Turkey and Syria urged a peaceful solution to the U.S.-Iraq standoff after leaders from the nations held talks Saturday. The discussions were part of Turkey's efforts to reinforce ties with the Arab world ahead of a possible war.
Turkey is opposed to military action in Iraq, its southeastern neighbor. But it also depends on Washington's support for massive international loans and has not ruled out allowing U.S. forces to use Turkish bases to attack Iraq, as was done in the 1991 Persian Gulf War.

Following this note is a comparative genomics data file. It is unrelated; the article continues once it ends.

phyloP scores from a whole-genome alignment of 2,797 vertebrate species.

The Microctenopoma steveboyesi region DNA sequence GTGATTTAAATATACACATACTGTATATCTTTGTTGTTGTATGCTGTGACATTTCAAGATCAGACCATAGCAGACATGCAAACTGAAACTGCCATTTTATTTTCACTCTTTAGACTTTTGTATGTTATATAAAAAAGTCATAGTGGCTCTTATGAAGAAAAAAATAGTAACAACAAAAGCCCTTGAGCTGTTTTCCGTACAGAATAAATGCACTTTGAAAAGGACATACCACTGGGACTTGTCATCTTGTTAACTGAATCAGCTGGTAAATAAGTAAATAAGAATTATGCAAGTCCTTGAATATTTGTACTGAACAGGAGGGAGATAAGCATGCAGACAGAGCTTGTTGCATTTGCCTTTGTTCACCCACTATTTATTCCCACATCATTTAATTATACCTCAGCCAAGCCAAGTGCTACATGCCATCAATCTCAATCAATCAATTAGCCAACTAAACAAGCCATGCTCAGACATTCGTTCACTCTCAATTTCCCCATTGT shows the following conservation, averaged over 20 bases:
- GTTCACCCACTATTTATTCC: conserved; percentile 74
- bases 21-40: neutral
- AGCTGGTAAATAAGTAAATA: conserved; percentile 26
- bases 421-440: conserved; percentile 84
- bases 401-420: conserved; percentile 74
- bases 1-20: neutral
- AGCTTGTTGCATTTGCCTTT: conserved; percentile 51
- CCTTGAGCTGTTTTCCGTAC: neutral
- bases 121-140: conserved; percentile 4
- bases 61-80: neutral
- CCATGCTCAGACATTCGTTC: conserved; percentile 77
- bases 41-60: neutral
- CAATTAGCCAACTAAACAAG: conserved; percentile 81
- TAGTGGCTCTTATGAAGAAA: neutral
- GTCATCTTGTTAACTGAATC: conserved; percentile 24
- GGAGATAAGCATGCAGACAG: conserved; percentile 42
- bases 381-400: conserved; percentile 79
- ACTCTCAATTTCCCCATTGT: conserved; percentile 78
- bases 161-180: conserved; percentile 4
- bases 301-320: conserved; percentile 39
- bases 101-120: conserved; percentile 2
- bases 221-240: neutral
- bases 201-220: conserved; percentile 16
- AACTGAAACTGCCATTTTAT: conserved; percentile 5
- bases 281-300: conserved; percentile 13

"We still believe that this problem can be solved without war," Turkish Prime Minister Abdullah Gul said after meeting with Syrian President Bashar Assad. "Turkey and Syria agreed to coordinate efforts to bring a peaceful solution."
Gul urged Iraq to cooperate with U.N. arms inspectors. The U.S. has threatened to disarm Iraq by force if it doesn't cooperate fully with inspectors.
Assad urged the United Nations and countries in the region to work hard to avert a U.S.-led war on Iraq, Syria's official news agency said. Syria is one of the most vocal opponents of any attack on Iraq.
Gul's diplomatic initiative is seen by many analysts as a bid to show Turks that the government was doing all it can to prevent a war.